Comp store sales in China were down 11%. This was led by a 14% drop in KFC comps largely attributed to the recent poultry scandals. Pizza Hut was a bit of a bright spot with a 5% increase in comps. Adding to the problems was a recent avian flu scare which no doubt reduced traffic across the region . As such, the company has adjusted its outlook for China. Yum! now expects a high-single to low-double-digit full-year EPS decline . While the company's CEO seems unperturbed, it is clear that the company's dubious record in terms of food safety is starting to be felt in its purse.

The bottom line
Yum Brands! has caught a lot of flak recently because of a number of food quality and safety scandals, especially in China. This has hit the company hard because it relies on China for the majority of its revenue. With earnings on the decline and a lowered outlook, Yum! doesn't look particularly appetizing as an investment at the moment, nor does it seem attractive as a fast-food option. Perhaps this earnings weakness will convince management to raise its food quality standards.

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Read/Post Comments (3) | Recommend This Article (0)

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Help us keep this a respectfully Foolish area! This is a place for our readers to discuss, debate, and learn more about the Foolish investing topic you read about above. Help us keep it clean and safe. If you believe a comment is abusive or otherwise violates our Fool's Rules, please report it via the Report this Comment Report this Comment icon found on every comment.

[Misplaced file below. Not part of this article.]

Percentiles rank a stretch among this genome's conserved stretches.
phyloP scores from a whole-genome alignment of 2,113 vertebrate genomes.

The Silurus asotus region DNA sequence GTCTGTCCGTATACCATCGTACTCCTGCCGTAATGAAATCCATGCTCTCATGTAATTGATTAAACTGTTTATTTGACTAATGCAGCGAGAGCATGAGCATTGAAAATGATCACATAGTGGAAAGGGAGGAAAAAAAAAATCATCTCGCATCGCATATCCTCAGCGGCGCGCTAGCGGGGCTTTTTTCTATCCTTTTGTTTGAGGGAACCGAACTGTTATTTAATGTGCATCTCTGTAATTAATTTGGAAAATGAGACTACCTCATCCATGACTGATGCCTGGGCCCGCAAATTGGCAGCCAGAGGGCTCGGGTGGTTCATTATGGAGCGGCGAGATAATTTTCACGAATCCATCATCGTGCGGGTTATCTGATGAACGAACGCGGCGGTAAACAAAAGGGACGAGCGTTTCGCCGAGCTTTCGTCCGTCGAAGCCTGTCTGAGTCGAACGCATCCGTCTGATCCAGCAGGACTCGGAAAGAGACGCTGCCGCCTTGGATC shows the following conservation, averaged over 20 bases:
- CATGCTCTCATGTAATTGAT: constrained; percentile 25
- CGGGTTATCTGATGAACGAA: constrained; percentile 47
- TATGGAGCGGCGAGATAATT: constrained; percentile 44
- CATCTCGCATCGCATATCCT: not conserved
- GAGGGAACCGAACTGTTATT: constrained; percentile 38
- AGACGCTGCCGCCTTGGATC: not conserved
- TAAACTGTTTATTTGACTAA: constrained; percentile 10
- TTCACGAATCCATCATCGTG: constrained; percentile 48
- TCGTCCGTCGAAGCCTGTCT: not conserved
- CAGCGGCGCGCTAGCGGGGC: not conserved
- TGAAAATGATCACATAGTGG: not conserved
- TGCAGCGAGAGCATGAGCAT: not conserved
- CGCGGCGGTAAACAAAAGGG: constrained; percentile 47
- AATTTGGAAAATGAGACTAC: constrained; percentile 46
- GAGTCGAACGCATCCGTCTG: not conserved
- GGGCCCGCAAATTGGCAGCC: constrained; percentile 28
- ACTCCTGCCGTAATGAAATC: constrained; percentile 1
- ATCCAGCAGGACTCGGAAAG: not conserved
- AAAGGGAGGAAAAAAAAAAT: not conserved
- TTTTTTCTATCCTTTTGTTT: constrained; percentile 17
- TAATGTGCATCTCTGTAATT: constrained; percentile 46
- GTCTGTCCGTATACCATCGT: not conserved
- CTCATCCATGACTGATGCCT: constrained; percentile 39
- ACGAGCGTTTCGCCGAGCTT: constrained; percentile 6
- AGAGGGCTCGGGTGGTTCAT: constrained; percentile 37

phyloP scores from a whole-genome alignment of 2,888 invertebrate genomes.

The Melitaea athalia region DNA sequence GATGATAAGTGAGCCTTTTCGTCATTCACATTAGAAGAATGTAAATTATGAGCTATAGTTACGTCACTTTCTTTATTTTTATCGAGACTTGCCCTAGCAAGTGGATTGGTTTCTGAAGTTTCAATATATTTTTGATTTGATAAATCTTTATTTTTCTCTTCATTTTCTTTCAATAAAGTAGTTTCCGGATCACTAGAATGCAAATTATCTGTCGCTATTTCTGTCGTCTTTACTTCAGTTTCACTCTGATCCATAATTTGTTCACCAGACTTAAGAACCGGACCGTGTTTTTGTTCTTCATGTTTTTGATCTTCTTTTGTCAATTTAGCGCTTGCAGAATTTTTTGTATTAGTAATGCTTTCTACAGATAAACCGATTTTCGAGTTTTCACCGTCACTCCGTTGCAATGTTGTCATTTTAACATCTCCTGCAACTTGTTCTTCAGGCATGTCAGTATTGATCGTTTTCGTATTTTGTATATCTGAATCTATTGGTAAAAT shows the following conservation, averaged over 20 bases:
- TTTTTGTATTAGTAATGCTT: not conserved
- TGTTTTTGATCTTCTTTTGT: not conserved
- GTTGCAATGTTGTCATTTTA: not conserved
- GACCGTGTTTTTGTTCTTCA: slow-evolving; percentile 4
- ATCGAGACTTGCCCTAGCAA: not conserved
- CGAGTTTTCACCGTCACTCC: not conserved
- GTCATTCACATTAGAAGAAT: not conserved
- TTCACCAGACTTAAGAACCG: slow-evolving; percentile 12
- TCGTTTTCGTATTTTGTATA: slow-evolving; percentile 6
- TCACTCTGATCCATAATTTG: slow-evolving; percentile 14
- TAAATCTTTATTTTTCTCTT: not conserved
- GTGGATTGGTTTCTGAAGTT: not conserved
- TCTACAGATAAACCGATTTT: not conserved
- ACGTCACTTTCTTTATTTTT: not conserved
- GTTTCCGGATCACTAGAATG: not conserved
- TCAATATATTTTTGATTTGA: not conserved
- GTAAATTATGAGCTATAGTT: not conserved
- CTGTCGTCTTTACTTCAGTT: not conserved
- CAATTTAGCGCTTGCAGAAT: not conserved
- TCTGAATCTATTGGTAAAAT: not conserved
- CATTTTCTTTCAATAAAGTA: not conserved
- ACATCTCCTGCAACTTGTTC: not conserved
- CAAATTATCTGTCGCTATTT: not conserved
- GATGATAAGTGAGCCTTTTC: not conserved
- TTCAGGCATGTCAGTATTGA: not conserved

• Report this Comment On October 13, 2013, at 11:53 AM, garetjaxx11 wrote:

    Yum brands pretty much ruined the taste of Pizza Hut, Taco Bell and KFC. They cheapened the food way to much.

  • Report this Comment On October 13, 2013, at 2:49 PM, KatVo wrote:

    Things like this seem to get miss by Motley Fool, but in China there is significant slow down. Same like slow down many other places, restaurant sales drop because many do not have so much extra income for more expensive food. Yum restaurants is middle area about expense for Chinese, so more will eat traditional vendor lunch and skip more expensive. The rich do not make up for this and seldom bother anyway. So it is market position more than talk about what is food grade or taste that influence drop in sales. Unless Yum want to position at vendor level or hiso level, it will have drop. When economy return if they have interesting menu to Chinese it will make gains with market. So, I think it is no different from others in same market area.

  • Report this Comment On October 13, 2013, at 3:54 PM, jojopuppyfish wrote:

    David Novak is one of the great ceos of all time.

    Since I bought YUM, its up over 1000%

    He has run into problems like this before and they will find solutions.

    One of the best run companies in the USA